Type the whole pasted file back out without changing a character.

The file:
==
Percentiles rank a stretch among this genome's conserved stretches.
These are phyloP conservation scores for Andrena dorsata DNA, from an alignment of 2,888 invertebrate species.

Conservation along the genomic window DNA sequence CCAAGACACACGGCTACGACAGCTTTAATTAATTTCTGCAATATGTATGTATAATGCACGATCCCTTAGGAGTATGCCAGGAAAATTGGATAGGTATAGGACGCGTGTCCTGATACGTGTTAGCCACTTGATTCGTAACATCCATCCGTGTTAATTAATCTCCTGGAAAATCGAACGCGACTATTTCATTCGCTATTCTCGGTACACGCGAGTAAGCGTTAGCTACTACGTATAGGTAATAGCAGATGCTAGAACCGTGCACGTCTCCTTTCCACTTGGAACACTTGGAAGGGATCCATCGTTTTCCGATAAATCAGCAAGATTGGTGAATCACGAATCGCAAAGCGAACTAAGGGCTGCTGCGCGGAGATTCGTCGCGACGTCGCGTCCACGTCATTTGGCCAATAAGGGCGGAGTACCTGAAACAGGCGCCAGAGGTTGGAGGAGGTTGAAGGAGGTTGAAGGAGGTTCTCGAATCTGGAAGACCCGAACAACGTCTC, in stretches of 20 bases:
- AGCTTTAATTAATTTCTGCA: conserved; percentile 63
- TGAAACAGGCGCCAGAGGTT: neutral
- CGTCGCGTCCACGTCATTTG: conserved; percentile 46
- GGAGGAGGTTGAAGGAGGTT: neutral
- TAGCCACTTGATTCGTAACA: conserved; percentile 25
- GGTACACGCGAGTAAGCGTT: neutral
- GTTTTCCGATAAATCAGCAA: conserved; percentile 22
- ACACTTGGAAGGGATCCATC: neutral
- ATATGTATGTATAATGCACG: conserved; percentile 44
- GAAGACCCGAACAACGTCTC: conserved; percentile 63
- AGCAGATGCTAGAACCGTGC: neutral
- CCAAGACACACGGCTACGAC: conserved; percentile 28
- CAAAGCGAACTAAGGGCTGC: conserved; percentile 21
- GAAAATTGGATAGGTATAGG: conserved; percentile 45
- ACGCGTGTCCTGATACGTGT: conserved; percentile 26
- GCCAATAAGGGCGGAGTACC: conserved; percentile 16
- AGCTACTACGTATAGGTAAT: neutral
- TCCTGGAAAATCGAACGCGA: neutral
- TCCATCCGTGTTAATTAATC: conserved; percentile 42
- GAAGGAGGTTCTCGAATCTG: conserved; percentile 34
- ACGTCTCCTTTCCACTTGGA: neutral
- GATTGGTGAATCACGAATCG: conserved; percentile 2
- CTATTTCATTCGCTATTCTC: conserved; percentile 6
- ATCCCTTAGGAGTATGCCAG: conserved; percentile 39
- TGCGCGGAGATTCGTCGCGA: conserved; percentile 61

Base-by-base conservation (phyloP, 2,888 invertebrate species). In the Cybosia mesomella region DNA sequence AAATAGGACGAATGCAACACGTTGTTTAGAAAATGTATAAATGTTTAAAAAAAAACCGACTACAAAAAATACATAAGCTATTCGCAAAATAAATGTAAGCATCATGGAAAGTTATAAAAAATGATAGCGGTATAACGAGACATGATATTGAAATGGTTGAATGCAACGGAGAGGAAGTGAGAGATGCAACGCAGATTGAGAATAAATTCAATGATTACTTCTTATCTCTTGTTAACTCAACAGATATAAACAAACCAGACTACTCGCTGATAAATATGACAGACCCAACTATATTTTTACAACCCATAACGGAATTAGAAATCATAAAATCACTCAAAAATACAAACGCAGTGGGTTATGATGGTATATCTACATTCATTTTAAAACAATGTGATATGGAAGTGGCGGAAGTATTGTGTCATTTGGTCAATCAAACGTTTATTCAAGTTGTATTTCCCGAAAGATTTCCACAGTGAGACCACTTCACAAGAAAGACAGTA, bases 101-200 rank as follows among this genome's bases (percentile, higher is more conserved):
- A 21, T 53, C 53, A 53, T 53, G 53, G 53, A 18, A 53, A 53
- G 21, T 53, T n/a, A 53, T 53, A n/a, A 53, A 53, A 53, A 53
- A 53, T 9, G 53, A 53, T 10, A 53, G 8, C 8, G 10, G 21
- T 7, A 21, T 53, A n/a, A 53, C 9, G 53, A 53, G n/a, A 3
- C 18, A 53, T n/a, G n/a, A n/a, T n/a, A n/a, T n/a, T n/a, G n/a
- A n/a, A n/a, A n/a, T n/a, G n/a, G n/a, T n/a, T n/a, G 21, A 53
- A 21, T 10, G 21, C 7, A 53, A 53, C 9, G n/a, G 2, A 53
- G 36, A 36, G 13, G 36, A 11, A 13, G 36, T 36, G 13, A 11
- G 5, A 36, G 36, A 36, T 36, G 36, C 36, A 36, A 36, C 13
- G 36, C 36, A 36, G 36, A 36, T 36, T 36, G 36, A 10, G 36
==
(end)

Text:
Percentiles rank a stretch among this genome's conserved stretches.
These are phyloP conservation scores for Andrena dorsata DNA, from an alignment of 2,888 invertebrate species.

Conservation along the genomic window DNA sequence CCAAGACACACGGCTACGACAGCTTTAATTAATTTCTGCAATATGTATGTATAATGCACGATCCCTTAGGAGTATGCCAGGAAAATTGGATAGGTATAGGACGCGTGTCCTGATACGTGTTAGCCACTTGATTCGTAACATCCATCCGTGTTAATTAATCTCCTGGAAAATCGAACGCGACTATTTCATTCGCTATTCTCGGTACACGCGAGTAAGCGTTAGCTACTACGTATAGGTAATAGCAGATGCTAGAACCGTGCACGTCTCCTTTCCACTTGGAACACTTGGAAGGGATCCATCGTTTTCCGATAAATCAGCAAGATTGGTGAATCACGAATCGCAAAGCGAACTAAGGGCTGCTGCGCGGAGATTCGTCGCGACGTCGCGTCCACGTCATTTGGCCAATAAGGGCGGAGTACCTGAAACAGGCGCCAGAGGTTGGAGGAGGTTGAAGGAGGTTGAAGGAGGTTCTCGAATCTGGAAGACCCGAACAACGTCTC, in stretches of 20 bases:
- AGCTTTAATTAATTTCTGCA: conserved; percentile 63
- TGAAACAGGCGCCAGAGGTT: neutral
- CGTCGCGTCCACGTCATTTG: conserved; percentile 46
- GGAGGAGGTTGAAGGAGGTT: neutral
- TAGCCACTTGATTCGTAACA: conserved; percentile 25
- GGTACACGCGAGTAAGCGTT: neutral
- GTTTTCCGATAAATCAGCAA: conserved; percentile 22
- ACACTTGGAAGGGATCCATC: neutral
- ATATGTATGTATAATGCACG: conserved; percentile 44
- GAAGACCCGAACAACGTCTC: conserved; percentile 63
- AGCAGATGCTAGAACCGTGC: neutral
- CCAAGACACACGGCTACGAC: conserved; percentile 28
- CAAAGCGAACTAAGGGCTGC: conserved; percentile 21
- GAAAATTGGATAGGTATAGG: conserved; percentile 45
- ACGCGTGTCCTGATACGTGT: conserved; percentile 26
- GCCAATAAGGGCGGAGTACC: conserved; percentile 16
- AGCTACTACGTATAGGTAAT: neutral
- TCCTGGAAAATCGAACGCGA: neutral
- TCCATCCGTGTTAATTAATC: conserved; percentile 42
- GAAGGAGGTTCTCGAATCTG: conserved; percentile 34
- ACGTCTCCTTTCCACTTGGA: neutral
- GATTGGTGAATCACGAATCG: conserved; percentile 2
- CTATTTCATTCGCTATTCTC: conserved; percentile 6
- ATCCCTTAGGAGTATGCCAG: conserved; percentile 39
- TGCGCGGAGATTCGTCGCGA: conserved; percentile 61

Base-by-base conservation (phyloP, 2,888 invertebrate species). In the Cybosia mesomella region DNA sequence AAATAGGACGAATGCAACACGTTGTTTAGAAAATGTATAAATGTTTAAAAAAAAACCGACTACAAAAAATACATAAGCTATTCGCAAAATAAATGTAAGCATCATGGAAAGTTATAAAAAATGATAGCGGTATAACGAGACATGATATTGAAATGGTTGAATGCAACGGAGAGGAAGTGAGAGATGCAACGCAGATTGAGAATAAATTCAATGATTACTTCTTATCTCTTGTTAACTCAACAGATATAAACAAACCAGACTACTCGCTGATAAATATGACAGACCCAACTATATTTTTACAACCCATAACGGAATTAGAAATCATAAAATCACTCAAAAATACAAACGCAGTGGGTTATGATGGTATATCTACATTCATTTTAAAACAATGTGATATGGAAGTGGCGGAAGTATTGTGTCATTTGGTCAATCAAACGTTTATTCAAGTTGTATTTCCCGAAAGATTTCCACAGTGAGACCACTTCACAAGAAAGACAGTA, bases 101-200 rank as follows among this genome's bases (percentile, higher is more conserved):
- A 21, T 53, C 53, A 53, T 53, G 53, G 53, A 18, A 53, A 53
- G 21, T 53, T n/a, A 53, T 53, A n/a, A 53, A 53, A 53, A 53
- A 53, T 9, G 53, A 53, T 10, A 53, G 8, C 8, G 10, G 21
- T 7, A 21, T 53, A n/a, A 53, C 9, G 53, A 53, G n/a, A 3
- C 18, A 53, T n/a, G n/a, A n/a, T n/a, A n/a, T n/a, T n/a, G n/a
- A n/a, A n/a, A n/a, T n/a, G n/a, G n/a, T n/a, T n/a, G 21, A 53
- A 21, T 10, G 21, C 7, A 53, A 53, C 9, G n/a, G 2, A 53
- G 36, A 36, G 13, G 36, A 11, A 13, G 36, T 36, G 13, A 11
- G 5, A 36, G 36, A 36, T 36, G 36, C 36, A 36, A 36, C 13
- G 36, C 36, A 36, G 36, A 36, T 36, T 36, G 36, A 10, G 36